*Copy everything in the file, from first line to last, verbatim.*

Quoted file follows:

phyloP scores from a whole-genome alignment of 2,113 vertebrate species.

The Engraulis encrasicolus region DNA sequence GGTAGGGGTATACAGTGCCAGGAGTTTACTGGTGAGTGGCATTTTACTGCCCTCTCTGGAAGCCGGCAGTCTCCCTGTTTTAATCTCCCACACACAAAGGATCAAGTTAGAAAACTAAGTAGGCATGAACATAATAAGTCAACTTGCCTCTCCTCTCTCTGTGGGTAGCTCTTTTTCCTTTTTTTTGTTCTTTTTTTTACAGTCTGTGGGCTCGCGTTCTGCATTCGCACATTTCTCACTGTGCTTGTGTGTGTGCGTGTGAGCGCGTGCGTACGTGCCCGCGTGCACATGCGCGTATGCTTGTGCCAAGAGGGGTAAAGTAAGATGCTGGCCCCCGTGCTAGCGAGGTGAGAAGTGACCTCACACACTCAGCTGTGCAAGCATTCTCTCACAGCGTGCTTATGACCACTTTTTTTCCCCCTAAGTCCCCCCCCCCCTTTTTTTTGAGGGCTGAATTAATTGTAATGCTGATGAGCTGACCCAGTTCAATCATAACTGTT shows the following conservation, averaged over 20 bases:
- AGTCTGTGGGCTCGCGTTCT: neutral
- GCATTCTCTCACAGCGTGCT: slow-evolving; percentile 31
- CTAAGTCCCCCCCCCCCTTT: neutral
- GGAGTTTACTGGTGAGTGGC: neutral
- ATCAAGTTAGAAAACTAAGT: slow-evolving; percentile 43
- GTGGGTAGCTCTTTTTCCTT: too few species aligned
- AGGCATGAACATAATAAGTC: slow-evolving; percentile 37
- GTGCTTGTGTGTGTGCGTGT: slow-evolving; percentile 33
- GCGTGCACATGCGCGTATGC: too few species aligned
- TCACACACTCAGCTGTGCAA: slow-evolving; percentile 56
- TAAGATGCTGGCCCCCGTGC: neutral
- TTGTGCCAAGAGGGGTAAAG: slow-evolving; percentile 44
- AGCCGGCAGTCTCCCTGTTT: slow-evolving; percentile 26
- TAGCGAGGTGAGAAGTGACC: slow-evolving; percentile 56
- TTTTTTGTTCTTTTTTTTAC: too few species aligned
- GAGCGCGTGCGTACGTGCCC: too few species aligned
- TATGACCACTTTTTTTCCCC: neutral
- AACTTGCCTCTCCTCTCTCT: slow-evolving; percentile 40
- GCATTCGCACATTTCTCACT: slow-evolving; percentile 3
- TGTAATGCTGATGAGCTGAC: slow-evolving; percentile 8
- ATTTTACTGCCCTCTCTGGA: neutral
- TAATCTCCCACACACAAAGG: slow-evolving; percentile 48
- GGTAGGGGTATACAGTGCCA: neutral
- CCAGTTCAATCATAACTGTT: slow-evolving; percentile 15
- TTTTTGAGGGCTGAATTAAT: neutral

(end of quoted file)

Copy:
phyloP scores from a whole-genome alignment of 2,113 vertebrate species.

The Engraulis encrasicolus region DNA sequence GGTAGGGGTATACAGTGCCAGGAGTTTACTGGTGAGTGGCATTTTACTGCCCTCTCTGGAAGCCGGCAGTCTCCCTGTTTTAATCTCCCACACACAAAGGATCAAGTTAGAAAACTAAGTAGGCATGAACATAATAAGTCAACTTGCCTCTCCTCTCTCTGTGGGTAGCTCTTTTTCCTTTTTTTTGTTCTTTTTTTTACAGTCTGTGGGCTCGCGTTCTGCATTCGCACATTTCTCACTGTGCTTGTGTGTGTGCGTGTGAGCGCGTGCGTACGTGCCCGCGTGCACATGCGCGTATGCTTGTGCCAAGAGGGGTAAAGTAAGATGCTGGCCCCCGTGCTAGCGAGGTGAGAAGTGACCTCACACACTCAGCTGTGCAAGCATTCTCTCACAGCGTGCTTATGACCACTTTTTTTCCCCCTAAGTCCCCCCCCCCCTTTTTTTTGAGGGCTGAATTAATTGTAATGCTGATGAGCTGACCCAGTTCAATCATAACTGTT shows the following conservation, averaged over 20 bases:
- AGTCTGTGGGCTCGCGTTCT: neutral
- GCATTCTCTCACAGCGTGCT: slow-evolving; percentile 31
- CTAAGTCCCCCCCCCCCTTT: neutral
- GGAGTTTACTGGTGAGTGGC: neutral
- ATCAAGTTAGAAAACTAAGT: slow-evolving; percentile 43
- GTGGGTAGCTCTTTTTCCTT: too few species aligned
- AGGCATGAACATAATAAGTC: slow-evolving; percentile 37
- GTGCTTGTGTGTGTGCGTGT: slow-evolving; percentile 33
- GCGTGCACATGCGCGTATGC: too few species aligned
- TCACACACTCAGCTGTGCAA: slow-evolving; percentile 56
- TAAGATGCTGGCCCCCGTGC: neutral
- TTGTGCCAAGAGGGGTAAAG: slow-evolving; percentile 44
- AGCCGGCAGTCTCCCTGTTT: slow-evolving; percentile 26
- TAGCGAGGTGAGAAGTGACC: slow-evolving; percentile 56
- TTTTTTGTTCTTTTTTTTAC: too few species aligned
- GAGCGCGTGCGTACGTGCCC: too few species aligned
- TATGACCACTTTTTTTCCCC: neutral
- AACTTGCCTCTCCTCTCTCT: slow-evolving; percentile 40
- GCATTCGCACATTTCTCACT: slow-evolving; percentile 3
- TGTAATGCTGATGAGCTGAC: slow-evolving; percentile 8
- ATTTTACTGCCCTCTCTGGA: neutral
- TAATCTCCCACACACAAAGG: slow-evolving; percentile 48
- GGTAGGGGTATACAGTGCCA: neutral
- CCAGTTCAATCATAACTGTT: slow-evolving; percentile 15
- TTTTTGAGGGCTGAATTAAT: neutral